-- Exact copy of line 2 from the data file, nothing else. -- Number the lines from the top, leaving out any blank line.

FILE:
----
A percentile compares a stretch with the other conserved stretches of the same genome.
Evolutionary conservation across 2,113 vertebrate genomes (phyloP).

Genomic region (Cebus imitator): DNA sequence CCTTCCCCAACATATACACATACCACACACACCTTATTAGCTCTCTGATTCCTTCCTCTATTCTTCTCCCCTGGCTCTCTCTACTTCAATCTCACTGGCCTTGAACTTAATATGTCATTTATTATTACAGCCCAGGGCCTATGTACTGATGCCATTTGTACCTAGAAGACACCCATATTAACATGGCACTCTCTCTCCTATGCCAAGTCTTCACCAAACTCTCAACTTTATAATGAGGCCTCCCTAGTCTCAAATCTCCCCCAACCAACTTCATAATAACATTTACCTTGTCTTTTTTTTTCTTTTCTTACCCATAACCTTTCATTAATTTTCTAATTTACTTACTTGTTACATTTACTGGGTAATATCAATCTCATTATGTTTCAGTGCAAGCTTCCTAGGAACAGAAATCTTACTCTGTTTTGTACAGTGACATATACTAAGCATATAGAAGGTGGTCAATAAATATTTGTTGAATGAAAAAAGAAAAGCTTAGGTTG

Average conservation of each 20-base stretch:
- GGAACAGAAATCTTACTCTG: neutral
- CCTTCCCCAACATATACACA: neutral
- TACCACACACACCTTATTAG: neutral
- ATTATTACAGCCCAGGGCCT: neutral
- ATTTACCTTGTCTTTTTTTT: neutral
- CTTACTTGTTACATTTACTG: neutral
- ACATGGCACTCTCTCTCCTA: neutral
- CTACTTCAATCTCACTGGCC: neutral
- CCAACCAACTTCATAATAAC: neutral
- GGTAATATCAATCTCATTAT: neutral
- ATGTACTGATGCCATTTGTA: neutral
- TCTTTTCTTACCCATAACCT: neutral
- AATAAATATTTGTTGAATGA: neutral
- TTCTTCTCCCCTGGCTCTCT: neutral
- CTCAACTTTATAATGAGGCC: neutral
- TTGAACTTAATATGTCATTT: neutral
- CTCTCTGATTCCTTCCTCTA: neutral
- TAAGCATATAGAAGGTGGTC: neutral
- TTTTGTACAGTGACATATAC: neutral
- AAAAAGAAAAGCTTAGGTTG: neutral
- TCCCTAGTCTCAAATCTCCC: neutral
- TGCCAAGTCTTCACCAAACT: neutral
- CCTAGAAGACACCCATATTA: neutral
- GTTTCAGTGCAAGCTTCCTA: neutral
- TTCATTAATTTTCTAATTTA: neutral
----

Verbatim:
Evolutionary conservation across 2,113 vertebrate genomes (phyloP).